I use an old actro outrunner I don't fly any longer mounted to my bench with a small prop. Hook up my hyperion logger and run it through my laptop in real time mode. That way I know what amps are being pulled, voltage, and mah out. I only do it a couple times as I don't have the patience, and then go fly just not using any extended wot for a couple flights.

  6. #6
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    RE: Batteries running-in and swollen batteries

    I charge at 1c then discharge to 3.75v at 1amp 4-5 times. by then the cells are balancing well (like .000). then I fly the pack kinda easy for the first couple of flights using 1/2- 3/4 of my normal flight time then use them normally.  this has worked well for me after 6 years of electrics with long service lifes on anything from TP's to cheapos. over discharging is the only definitive cell killer I have found so far or running a pack that doesnt have a high enough "c". the rule I use is my max current should not exceed  the advertised continuous discharge rating and preferably 80% of that. If the cells arent real happy at the end of the initial bench cycling i dont expect them to last long

  7. #7

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    RE: Batteries running-in and swollen batteries

    I really wonder about this "running in" story. I think it depends on the failure mode. I recognise at least three different ones:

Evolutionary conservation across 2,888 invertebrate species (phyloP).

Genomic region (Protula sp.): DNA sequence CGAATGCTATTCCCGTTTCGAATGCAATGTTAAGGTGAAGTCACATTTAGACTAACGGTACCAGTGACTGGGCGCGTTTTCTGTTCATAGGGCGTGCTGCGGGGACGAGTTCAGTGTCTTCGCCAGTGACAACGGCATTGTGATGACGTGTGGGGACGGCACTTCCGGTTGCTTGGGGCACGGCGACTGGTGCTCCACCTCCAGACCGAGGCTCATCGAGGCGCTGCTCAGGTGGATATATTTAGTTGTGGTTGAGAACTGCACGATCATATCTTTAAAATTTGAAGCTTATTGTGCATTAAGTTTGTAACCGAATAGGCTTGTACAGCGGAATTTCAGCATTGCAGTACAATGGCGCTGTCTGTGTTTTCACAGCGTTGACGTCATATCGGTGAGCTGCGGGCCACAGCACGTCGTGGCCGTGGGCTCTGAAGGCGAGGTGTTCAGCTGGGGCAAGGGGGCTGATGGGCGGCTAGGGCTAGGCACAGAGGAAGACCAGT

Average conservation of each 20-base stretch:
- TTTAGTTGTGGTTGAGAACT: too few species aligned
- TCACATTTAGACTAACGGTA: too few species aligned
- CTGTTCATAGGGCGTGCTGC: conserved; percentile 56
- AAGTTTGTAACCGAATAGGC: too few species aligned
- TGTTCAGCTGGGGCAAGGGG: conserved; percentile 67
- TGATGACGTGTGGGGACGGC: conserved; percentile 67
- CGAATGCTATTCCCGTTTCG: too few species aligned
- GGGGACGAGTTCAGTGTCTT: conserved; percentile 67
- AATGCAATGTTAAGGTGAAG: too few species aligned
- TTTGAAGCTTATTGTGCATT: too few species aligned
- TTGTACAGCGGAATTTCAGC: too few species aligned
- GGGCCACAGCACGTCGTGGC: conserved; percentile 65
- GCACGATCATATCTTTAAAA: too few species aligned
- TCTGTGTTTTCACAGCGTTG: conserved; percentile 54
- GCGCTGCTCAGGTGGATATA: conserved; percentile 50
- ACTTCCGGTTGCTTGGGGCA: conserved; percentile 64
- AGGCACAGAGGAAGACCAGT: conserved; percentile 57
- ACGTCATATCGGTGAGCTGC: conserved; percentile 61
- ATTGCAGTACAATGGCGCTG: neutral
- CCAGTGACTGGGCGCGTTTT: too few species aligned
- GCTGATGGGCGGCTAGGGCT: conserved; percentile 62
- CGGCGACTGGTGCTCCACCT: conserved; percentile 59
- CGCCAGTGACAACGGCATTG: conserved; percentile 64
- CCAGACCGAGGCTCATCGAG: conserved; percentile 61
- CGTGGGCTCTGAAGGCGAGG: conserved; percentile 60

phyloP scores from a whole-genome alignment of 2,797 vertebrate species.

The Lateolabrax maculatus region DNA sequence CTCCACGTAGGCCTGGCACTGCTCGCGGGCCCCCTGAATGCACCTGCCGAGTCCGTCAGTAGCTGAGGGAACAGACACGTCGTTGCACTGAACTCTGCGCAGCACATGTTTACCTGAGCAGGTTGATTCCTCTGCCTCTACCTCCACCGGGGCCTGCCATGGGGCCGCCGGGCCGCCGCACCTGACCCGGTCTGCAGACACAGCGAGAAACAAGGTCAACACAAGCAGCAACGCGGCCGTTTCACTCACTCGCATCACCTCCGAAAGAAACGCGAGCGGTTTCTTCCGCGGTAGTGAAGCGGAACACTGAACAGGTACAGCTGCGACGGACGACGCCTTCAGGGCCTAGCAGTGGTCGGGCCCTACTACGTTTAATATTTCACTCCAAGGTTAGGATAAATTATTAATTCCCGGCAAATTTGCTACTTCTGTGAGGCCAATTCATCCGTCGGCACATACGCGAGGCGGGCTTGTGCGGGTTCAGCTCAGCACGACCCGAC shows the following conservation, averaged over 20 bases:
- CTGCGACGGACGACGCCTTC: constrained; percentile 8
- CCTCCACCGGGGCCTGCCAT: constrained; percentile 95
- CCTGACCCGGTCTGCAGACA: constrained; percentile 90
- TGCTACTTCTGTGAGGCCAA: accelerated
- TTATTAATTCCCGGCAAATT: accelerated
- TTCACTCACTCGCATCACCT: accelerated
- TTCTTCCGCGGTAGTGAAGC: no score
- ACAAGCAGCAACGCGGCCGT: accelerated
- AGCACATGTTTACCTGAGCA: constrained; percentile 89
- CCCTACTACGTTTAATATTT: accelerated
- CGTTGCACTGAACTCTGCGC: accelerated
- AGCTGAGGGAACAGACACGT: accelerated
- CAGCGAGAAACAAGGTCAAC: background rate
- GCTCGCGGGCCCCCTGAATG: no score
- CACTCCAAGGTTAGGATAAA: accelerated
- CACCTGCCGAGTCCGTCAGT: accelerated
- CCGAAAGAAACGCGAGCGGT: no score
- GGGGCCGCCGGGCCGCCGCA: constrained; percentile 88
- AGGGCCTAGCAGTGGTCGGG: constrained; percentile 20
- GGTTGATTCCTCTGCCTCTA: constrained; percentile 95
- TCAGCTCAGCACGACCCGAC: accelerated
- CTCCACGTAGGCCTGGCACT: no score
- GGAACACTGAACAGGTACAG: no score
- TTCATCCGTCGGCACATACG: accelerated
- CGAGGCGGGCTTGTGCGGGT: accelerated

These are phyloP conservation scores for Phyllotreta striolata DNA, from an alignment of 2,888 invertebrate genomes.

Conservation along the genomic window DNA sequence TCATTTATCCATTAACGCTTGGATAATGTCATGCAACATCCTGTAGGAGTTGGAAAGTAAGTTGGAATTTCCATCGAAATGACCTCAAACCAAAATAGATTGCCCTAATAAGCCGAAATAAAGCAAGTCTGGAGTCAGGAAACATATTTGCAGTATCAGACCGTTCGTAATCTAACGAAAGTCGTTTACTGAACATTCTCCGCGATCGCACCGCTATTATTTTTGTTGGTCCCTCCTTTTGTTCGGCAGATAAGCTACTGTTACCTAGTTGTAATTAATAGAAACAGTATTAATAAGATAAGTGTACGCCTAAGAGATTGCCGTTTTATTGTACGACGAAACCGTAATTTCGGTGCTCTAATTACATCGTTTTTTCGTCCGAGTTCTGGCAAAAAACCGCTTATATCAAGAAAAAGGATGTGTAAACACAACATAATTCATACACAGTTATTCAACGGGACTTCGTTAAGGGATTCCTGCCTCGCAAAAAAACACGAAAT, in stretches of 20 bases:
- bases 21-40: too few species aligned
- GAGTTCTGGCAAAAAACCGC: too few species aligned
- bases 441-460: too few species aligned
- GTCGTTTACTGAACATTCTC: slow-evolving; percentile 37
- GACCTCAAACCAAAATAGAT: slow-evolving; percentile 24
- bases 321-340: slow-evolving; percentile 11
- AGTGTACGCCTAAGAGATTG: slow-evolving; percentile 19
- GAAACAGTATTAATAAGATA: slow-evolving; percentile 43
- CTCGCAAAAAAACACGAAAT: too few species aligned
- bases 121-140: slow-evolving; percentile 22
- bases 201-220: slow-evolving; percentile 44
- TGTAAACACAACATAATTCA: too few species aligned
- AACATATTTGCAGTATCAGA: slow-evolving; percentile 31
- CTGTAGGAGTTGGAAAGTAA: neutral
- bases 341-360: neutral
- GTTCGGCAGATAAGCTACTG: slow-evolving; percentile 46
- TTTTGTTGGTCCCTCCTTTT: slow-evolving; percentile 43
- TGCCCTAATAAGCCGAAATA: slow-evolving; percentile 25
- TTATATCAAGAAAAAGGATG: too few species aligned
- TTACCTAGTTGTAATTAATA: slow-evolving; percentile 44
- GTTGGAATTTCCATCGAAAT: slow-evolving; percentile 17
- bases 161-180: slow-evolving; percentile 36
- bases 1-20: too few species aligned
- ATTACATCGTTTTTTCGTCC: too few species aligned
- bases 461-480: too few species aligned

- indivudual cell unbalance versus the rest of the pack. This effect will be greater when reaching maximum discharge (<3V).
    - increase of internal resistance over time resulting in reduced Max C delivery
    - reduction of capacity over time

    Running in packs IMHO has the effect that you take more care the first few runs in charging/discharging which will help in detecting failure mode #1. I have had other packs that i never run in, actually were discharged fullu serveral times to the max and still ran fine upto 300 cycles, only with some reduced total capacity.
    I've had other packs I really carefully ran in which I retired after 100+ flights due to increased Ir.

    The link provided gives some great insights in what influences actual pack build quality. That initial quality will have much greater influence that the running in methodology used.

    Volkert
    Club Saito member #371

  8. #8
    Silent-AV8R's Avatar
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    RE: Batteries running-in and swollen batteries

    I install the connectors I want, charge, and go fly.

    I do three things that seem to work for me: